It is difficult enough to determine fault in a car accident that only involves two vehicles. However, it becomes even more complicated in a three-car crash. Generally, the driver whose negligence caused the accident is responsible for the crash. However, determining who’s at fault in a three-car accident requires a thorough investigation. Two drivers may even share fault for the wreck, depending on the factors of the crash.

If you suffered injuries in a car accident, but you are not sure who to hold liable for your damages, contact the Law Offices of Ogle, Elrod & Baril, PLLC. Our lawyers have helped many car accident victims in Tennessee recover compensation for their medical bills, lost wages, property damage, pain and suffering, and other losses.

We can help you hold the at-fault driver or drivers liable for your injuries. Our legal team enlists the aid of accident reconstruction specialists to help determine fault in complex cases. Contact us now at 865-546-1111 to schedule a free, no-obligation case evaluation with one of our firm’s car accident lawyers.

 

How Can an Accident Reconstruction Specialist Help Prove Fault?

An accident reconstruction specialist examines everything from skid marks, road debris, and the final resting positions of the vehicles to determine the cause of an accident. A specialist can also establish the role each driver had in the crash. If you are not sure who caused your wreck, an accident reconstruction can prove who was liable.

 

Am I Liable If I Was the Middle Car in a Three-Car Accident?

You may or may not be responsible for hitting the car in front of you in a chain-reaction accident. For instance, if a vehicle rear-ended you while you were at a red light, and this forced you to hit the car in front of you, you might not be responsible for the collision.

On the other hand, if the driver in front of you suddenly hit the brakes and you were traveling too closely, you might be responsible for rear-ending them and causing the driver behind you to crash, too. However, if the front driver was driving while drunk or their brake lights were not working, you may be only partially at fault.

 

Can Violating a Tennessee Law Help to Prove Fault?

Yes, it can—regardless of how many vehicles are in a crash. If you were in violation of any state laws and caused the crash, you could be liable for the other drivers’ damages. Of course, this all depends on the circumstances that lead to the accident.

The most common types of traffic law violations include:

There are many causes of three-car accidents. Each one has its own unique factors that require investigation to determine fault.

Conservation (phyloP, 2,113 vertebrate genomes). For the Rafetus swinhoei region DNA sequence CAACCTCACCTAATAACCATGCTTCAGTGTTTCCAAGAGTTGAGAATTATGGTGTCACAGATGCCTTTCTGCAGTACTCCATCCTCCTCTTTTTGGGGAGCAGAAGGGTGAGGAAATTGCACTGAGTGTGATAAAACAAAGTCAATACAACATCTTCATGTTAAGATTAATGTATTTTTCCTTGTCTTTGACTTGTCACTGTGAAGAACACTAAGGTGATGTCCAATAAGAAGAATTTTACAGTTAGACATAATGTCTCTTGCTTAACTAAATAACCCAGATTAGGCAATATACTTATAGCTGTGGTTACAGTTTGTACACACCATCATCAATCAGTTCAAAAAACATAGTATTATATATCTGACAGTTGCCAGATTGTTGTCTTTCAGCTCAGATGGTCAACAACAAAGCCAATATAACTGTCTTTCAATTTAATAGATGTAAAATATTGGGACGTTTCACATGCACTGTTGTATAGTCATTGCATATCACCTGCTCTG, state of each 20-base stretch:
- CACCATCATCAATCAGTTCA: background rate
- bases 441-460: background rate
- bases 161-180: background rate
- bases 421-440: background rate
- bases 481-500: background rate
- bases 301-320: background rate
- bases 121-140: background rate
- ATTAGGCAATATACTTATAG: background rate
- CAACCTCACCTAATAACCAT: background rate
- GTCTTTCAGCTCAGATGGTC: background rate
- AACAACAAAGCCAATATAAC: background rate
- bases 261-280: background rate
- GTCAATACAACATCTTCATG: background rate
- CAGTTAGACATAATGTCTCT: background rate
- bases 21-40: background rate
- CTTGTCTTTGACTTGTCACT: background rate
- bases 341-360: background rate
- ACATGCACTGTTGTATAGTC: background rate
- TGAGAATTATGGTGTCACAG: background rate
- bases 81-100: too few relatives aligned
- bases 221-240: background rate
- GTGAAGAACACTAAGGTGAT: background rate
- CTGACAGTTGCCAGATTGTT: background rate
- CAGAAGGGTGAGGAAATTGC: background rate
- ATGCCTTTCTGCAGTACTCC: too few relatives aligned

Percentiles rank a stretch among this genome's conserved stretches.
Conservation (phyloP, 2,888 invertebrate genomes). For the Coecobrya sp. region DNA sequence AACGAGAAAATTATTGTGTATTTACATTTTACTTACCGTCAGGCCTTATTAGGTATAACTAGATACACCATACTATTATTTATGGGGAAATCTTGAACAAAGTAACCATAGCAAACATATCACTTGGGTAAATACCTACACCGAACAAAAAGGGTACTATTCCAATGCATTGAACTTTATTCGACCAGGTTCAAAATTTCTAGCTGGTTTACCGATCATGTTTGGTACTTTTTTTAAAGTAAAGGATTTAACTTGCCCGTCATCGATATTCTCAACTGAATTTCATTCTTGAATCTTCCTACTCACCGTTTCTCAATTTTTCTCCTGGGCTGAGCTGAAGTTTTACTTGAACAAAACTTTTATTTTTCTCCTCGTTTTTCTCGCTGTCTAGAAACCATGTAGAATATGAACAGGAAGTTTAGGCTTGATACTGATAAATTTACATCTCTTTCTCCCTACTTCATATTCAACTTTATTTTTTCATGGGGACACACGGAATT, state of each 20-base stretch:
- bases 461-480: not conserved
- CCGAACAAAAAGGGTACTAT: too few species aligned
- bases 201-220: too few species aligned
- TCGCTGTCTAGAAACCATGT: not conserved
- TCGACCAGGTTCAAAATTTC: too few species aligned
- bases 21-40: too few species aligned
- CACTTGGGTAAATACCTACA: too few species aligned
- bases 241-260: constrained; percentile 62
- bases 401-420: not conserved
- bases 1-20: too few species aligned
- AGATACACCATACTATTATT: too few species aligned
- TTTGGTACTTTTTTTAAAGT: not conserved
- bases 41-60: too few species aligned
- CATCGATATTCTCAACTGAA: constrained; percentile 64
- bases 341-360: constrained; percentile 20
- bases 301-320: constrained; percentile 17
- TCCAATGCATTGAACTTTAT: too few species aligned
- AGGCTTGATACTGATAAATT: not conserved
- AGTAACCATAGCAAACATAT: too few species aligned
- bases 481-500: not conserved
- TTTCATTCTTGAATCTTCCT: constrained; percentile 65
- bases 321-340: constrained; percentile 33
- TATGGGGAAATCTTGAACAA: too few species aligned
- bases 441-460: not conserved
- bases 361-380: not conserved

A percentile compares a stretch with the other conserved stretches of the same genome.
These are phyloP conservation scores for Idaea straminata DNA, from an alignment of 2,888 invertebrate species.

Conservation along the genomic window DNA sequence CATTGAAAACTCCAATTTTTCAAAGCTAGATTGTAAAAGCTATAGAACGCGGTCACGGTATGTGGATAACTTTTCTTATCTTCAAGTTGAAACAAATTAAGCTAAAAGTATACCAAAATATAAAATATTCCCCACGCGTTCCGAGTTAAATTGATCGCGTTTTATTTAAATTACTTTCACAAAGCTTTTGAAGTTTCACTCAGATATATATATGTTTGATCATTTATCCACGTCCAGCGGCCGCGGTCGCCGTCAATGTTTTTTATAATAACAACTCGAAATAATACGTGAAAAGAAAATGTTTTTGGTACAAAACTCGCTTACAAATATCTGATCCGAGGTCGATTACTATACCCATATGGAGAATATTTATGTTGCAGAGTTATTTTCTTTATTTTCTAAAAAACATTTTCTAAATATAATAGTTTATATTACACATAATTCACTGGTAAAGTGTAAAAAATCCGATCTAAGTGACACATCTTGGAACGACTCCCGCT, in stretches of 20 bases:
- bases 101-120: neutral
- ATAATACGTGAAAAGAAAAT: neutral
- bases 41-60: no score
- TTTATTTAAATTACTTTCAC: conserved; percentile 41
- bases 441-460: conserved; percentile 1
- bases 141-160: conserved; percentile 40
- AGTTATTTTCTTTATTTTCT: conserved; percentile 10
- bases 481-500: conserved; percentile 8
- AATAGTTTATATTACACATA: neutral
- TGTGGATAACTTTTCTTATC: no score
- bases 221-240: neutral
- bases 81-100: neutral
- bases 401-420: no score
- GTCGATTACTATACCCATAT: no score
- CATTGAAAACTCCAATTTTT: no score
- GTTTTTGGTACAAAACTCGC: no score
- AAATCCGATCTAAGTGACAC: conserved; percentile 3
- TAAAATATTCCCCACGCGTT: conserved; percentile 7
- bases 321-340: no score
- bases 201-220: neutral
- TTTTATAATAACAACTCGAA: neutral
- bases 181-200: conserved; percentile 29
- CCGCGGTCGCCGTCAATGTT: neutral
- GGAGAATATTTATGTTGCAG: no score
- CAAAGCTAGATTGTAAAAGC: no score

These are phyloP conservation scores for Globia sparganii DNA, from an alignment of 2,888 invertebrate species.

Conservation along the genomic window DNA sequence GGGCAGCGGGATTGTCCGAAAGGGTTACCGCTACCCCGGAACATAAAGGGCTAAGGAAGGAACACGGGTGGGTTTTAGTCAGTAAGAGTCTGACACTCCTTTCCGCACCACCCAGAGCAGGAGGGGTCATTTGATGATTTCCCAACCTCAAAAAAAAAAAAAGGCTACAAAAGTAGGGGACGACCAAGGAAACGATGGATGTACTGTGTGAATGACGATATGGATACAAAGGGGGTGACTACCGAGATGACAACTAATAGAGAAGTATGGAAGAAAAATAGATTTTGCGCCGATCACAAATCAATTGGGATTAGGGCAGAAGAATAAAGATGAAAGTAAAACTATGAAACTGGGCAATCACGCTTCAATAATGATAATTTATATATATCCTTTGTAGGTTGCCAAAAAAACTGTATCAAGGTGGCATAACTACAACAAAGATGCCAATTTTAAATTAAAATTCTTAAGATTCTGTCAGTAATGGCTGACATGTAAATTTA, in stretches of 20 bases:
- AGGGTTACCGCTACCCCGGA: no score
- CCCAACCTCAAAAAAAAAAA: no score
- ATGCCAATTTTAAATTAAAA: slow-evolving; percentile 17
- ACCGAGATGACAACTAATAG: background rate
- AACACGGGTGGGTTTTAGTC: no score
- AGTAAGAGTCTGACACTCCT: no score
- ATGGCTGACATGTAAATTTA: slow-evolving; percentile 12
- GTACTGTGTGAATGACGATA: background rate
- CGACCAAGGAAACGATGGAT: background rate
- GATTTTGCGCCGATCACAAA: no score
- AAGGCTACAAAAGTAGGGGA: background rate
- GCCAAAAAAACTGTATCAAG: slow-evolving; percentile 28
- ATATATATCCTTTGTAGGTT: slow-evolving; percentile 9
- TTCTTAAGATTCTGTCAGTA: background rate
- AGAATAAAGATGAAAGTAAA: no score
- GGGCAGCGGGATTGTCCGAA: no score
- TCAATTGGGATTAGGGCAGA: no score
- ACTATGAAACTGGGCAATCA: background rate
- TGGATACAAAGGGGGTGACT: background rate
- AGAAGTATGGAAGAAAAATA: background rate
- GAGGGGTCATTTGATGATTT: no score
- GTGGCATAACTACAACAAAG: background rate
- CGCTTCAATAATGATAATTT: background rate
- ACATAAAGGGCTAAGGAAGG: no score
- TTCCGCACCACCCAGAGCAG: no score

What Is Partial Fault?

Partial fault is when more than one driver shares responsibility for causing a car accident. In three-car accidents where fault is in question, an insurance adjuster investigating the case may find more than one driver caused the wreck. When this happens, the adjuster will assign a percentage of fault to each driver. This is comparative fault.

What Is Comparative Fault?

In comparative fault cases in Tennessee, the total amount of compensation a driver can recover depends on their percentage of fault. If you played a part in causing the crash, you will receive reduced compensation.

Comparative fault does not prevent you from recovering compensation for damages in an accident, as long as you were not 50 percent or more at fault for the accident. For instance, if you filed an insurance claim for $20,000, but were 30 percent at fault for the accident, you would receive $14,000.

 

How Can I Get Help Filing an Insurance Claim?

On your own, it is difficult to determine fault in a three-car accident. However, the Law Offices of Ogle, Elrod & Baril, PLLC, can help you by using our various resources to investigate your crash. We can also file and negotiate an insurance claim against the at-fault drivers’ auto insurer on your behalf. If the insurance company refuses to settle, we can file a lawsuit in court to get you the compensation you need to pay for your damages.

Contact us today at 865-546-1111 to schedule a free legal consultation with one of our car accident lawyers.

 

 

The post Who’s at Fault in a 3-Car Accident? appeared first on Ogle, Elrod & Baril PLLC.

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